Joseph Edward Kirkwood
Joseph Edward Kirkwood was born February 22, 1954, in Tillamook, Oregon, to Bob and Anne Kirkwood. Joe's sister, Annette, was born in January, a year earlier. In 1956, the family moved to Madras, Oregon.
Joe attended his first twelve years of public school in Madras, and enjoyed another three fun-filled years at COCC in Bend. Joe's chosen field of study was music, and though Joe did not obtain a degree, it is safe to say he still got quite an education. His advisor once said (with a smile on his face) that if COCC had offered a course in "having a good time" Joe would have graduated with honors. Never could it be said that Joe didn't know how to have fun!
Joe did love music, and from a very early age began singing along with the radio, the phonograph and with family around the piano at home and campfires on yearly camping trips. Joe performed in different choral groups in high school and church, and would occasionally sing God Bless America at the Madras Dragstrip in his big, booming baritone voice. When old enough to join band, Joe's first instrument was the coronet, but he later realized what he really wanted to play was the sousaphone. Thankfully he was strong enough to pack it around, and readily participated in parades in addition to the high school band and pep bands.
Joe loved the great outdoors, bird and big game hunting, fresh water fishing and crabbing on the Oregon coast. He had the patience to look for morel mushrooms, and was always eager to share his finds with others. He was one hell of a good cook, and dazzled his mom, sister and friends with his culinary creations. He was an avid NASCAR and NHRA fan, and for many years traveled to Las Vegas to enjoy those events. Joe also had a love for aircraft, and appreciated the beauty and power of planes. He was a frequent and familiar visitor to the Madras Airport, and for years was a generous supporter of the Airshow of the Cascades.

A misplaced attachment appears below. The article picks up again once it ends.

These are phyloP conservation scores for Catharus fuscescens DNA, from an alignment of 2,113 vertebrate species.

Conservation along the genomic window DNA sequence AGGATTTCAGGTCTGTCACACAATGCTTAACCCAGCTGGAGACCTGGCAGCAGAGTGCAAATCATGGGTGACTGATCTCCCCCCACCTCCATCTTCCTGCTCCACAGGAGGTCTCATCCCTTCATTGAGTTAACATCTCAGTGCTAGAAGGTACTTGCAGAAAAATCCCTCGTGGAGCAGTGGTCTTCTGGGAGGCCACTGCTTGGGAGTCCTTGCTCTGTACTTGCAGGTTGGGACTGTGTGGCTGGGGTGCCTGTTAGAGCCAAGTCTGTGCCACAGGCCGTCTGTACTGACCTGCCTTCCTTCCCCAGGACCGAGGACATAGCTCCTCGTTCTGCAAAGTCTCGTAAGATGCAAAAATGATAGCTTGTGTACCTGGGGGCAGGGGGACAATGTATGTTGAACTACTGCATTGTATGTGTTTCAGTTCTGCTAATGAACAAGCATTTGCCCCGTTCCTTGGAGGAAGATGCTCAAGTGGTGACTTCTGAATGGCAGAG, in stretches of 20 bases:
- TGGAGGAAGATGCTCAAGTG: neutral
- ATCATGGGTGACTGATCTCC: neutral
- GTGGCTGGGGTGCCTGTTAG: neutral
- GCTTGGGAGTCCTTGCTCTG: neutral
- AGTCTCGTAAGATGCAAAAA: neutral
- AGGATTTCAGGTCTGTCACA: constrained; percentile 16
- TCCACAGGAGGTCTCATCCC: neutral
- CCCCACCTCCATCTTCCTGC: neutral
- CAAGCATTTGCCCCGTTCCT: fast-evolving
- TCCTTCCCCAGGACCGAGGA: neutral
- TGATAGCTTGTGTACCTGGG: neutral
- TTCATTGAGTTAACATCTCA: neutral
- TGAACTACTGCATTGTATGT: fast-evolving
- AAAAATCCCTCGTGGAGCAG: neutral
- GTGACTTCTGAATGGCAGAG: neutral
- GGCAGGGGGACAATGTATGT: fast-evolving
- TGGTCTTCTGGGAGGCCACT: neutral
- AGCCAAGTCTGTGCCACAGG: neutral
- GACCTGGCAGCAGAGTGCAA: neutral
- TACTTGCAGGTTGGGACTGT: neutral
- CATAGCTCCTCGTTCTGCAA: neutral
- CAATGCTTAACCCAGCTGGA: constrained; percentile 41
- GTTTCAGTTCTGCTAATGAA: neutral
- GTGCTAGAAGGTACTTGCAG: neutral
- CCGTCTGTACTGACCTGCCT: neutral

Joe was a loving, thoughtful, kindhearted, person. Those that knew and loved Joe will attest to his acts of kindness and his generosity. Joe was also very patriotic, loved our country and revered those that served in the military. Joe did try to enlist, but physical injuries from his earlier rough-and-tumble years prevented it.
The happiest day in Joe's life was the day his daughter Erin was born. And the saddest day in his life was the day she passed in a motor vehicle accident. Joe only spoke of that day to a few of his closest friends, and we all knew his sorrow never waned.
The last twenty-six years of his life, Joe and his sister Annette, took care of their mother, Anne. Joe was a devoted son, proud father, the best brother a girl could have, and a cherished friend to many. Joe fought the good fight against cancer, but finally succumbed to the disease.
Though the cancer took its toll on his body, it did not weaken his spirit. He never complained. Joe was never a burden. And up until the last few days of his life when he could no longer speak, he made those around him laugh.
Joe was preceded in death by his father, Bob; and his daughter, Erin. At the time of his death, he was survived by his mother, Anne; sister, Annette; and several cousins.
Catholic services were held for Joe at St. Patrick Catholic Church on May 22, and he was buried at Mt. Jefferson Memorial Park.